The cheese has a very pale interior and a distinct walnut aroma but there is no taste of the actual alcohol just a lovely blend of walnut and mild creamy smooth dairy flavours. Thanks Mike!

Last year we launched a new tour Mont Aigoual and The Cevennes and what we love about exploring new areas in France is the new culinary delights this brings.  Susan shares her story on her favorite cheese.

Having dinner one evening at L’Imprevu in Meyrueis ( a Tour de France Stage 6 stop for 2020) , the owner asked us if we would like to try a local cheese, and when he meant local he meant local!  15km away is a village Hyelzas with less than 50 inhabitants. Since 1970 the village has had a cheese dairy run by the Pratlong Family and it is this cheese dairy that brings life to this village.  The Grandson of the Pratlong family had taken over this dairy and created the ‘Titounet”.


Titounet means "little lamb" in Occitan, the old Romance language spoken in the southern France. Therefore you have probably deduced this is a sheep cheese. The cheese made from raw sheep milk is matured for two weeks and is packaged in a traditional artisanal box. The cheese was served warm and you scoop out the creaminess with a spoon.  The taste similar perhaps to a camembert but with a subtle sweetness but still enough tang! We ate it later in the week at a picnic ensuring it had come to room temperature and it was just as delicious. At this point to enjoy this cheese you will need to join us here in France!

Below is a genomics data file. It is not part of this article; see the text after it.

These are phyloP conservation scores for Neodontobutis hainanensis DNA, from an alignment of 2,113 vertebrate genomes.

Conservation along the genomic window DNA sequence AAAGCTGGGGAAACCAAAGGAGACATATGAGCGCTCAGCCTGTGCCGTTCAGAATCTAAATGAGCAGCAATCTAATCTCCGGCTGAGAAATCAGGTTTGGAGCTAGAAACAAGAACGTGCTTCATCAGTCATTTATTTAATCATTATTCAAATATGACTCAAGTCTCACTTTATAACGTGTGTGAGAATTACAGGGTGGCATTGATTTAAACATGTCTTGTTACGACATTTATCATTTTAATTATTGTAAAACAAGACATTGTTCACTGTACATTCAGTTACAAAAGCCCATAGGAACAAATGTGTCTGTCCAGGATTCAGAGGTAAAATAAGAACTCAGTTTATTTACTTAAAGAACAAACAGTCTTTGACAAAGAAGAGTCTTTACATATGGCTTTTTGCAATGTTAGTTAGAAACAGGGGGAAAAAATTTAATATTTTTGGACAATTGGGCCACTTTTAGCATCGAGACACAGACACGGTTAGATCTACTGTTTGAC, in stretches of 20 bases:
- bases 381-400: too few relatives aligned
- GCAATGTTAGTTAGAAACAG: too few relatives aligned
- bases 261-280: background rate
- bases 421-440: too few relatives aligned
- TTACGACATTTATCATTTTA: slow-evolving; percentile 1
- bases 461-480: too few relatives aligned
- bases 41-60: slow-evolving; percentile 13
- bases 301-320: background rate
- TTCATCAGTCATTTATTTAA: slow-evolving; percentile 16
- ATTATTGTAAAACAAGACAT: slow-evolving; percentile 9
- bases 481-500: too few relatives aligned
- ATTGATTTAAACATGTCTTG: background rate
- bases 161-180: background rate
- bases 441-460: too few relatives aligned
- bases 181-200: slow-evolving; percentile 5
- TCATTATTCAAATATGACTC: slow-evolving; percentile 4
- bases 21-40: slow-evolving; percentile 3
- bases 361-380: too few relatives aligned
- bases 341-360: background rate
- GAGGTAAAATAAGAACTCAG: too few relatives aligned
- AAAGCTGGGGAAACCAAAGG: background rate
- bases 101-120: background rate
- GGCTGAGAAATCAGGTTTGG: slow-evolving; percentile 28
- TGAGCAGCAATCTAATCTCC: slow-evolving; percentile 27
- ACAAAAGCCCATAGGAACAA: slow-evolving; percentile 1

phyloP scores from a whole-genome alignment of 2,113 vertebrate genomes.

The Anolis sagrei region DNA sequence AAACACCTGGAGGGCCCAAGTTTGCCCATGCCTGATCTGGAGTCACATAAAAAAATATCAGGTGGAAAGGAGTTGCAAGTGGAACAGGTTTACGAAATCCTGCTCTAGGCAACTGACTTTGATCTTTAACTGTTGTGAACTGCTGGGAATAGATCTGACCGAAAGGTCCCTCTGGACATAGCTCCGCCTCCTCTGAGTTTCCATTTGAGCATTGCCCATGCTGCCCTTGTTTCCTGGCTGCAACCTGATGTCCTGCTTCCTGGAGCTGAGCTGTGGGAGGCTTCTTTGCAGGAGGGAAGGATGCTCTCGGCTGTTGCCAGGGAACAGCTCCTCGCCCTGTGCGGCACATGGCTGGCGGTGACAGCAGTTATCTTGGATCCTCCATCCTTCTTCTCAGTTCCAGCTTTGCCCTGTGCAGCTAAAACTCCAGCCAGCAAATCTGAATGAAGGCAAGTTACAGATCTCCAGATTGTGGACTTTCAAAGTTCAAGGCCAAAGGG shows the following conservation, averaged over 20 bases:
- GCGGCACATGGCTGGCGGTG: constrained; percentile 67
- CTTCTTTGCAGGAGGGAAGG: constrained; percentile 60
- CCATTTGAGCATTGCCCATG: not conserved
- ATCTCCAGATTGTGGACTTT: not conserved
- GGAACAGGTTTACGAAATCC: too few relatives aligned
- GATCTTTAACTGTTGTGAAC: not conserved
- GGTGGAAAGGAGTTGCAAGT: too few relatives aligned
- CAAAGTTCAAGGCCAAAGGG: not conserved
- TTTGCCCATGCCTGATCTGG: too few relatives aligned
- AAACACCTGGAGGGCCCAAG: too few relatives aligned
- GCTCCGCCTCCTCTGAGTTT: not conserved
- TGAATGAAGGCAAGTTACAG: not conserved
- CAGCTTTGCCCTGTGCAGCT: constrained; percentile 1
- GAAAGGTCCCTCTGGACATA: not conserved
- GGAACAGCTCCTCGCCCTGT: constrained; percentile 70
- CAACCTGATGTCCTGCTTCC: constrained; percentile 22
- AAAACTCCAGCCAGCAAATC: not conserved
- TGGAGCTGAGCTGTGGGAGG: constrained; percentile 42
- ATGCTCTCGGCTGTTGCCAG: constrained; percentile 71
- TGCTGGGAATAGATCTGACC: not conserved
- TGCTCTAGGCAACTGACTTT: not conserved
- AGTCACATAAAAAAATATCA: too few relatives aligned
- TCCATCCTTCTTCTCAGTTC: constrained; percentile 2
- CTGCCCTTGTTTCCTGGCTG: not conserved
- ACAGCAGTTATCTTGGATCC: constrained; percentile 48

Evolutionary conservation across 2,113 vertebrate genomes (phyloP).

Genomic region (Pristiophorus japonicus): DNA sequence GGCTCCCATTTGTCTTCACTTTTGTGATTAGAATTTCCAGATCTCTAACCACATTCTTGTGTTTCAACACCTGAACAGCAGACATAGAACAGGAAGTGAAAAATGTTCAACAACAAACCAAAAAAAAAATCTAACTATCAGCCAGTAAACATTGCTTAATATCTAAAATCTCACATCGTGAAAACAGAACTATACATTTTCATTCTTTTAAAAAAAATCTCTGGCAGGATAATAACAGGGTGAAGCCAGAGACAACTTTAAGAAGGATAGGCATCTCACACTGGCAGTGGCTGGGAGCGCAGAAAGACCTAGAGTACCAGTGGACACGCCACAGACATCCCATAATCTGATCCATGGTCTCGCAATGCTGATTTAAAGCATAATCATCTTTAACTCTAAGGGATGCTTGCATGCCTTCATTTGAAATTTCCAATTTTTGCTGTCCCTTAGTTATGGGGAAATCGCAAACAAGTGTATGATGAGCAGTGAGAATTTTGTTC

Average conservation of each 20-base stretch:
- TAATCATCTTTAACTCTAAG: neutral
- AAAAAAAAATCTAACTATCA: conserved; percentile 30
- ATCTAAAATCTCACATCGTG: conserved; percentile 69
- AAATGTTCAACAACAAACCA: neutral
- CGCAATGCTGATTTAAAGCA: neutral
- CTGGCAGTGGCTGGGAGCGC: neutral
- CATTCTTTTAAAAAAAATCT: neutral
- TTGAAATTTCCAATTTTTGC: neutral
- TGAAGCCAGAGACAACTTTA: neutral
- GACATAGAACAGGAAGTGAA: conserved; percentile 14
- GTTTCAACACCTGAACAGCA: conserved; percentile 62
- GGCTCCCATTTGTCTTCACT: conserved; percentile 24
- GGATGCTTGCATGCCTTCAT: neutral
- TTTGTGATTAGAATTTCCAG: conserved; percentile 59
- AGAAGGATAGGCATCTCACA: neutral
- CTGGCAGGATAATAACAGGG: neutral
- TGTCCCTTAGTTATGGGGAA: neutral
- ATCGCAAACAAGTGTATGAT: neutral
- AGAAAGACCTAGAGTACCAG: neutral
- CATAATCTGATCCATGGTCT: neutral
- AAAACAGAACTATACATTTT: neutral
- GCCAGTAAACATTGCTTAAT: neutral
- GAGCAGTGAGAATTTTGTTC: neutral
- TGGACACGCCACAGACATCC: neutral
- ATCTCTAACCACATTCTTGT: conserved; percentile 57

Always a mountain man! 

It was hard to get David to commit to just choosing one cheese and it would appear we need to dedicate an entire blog about cheeses from Burgundy ( Bourgogne) - they are amazing to be fair, however when pressed, as one who knows him may expect, he chose a mountain cheese.

Beaufort is a town in the region of Savoie and where the Beaufort cheese gets its name. It is a favorite place for cyclist in the area to ride to as it has a bustling little centre with enough cafes, boulangeries and restaurants to meet for your lunch or mid ride coffee shop. The Beaufort cheese tart is the hit amongst cyclist looking to refuel. We will see if Mike can whip one up for us and share his recipe!

Many of our guests who have ridden our Legendary Cols tour over the years will be familiar with this stop in Beaufort as on our tour it is the lunch stop when they ride the Cormet de Roseland and the more recent Lake Annecy tour introduced in 2018 as a coffee stop. Tour de France viewers will have seen Beaufort no less than 10 times featured in the tour with the most recently seen last year 2019.

There are 2 seasons for Beaufort cheese.  Beaufort d’été ( summer) made from June 1 to October 30 and Beaufort d'hiver (winter) made from November 1 to May 31.

David’s preference is for the Beaufort d’été where the cows have roamed the grassy fields eating the Alpine herbs and wildflowers which gives the cheese a fruity taste.  During the summer when riding in the Savoie region you often run into the farmers walking their cows down the streets bringing the cows to different pastures once they  have effectively “mowed” the fields of the wild flowers where they were!  Beaufort d’hiver on the other hand where the cows are sheltered  in the winter and feast on the hay gathered during the summer which produces a sweeter taste.


There you have it 3 of our favorite french cheeses, we hope you can join us on a tour and try them! Book Now for 2021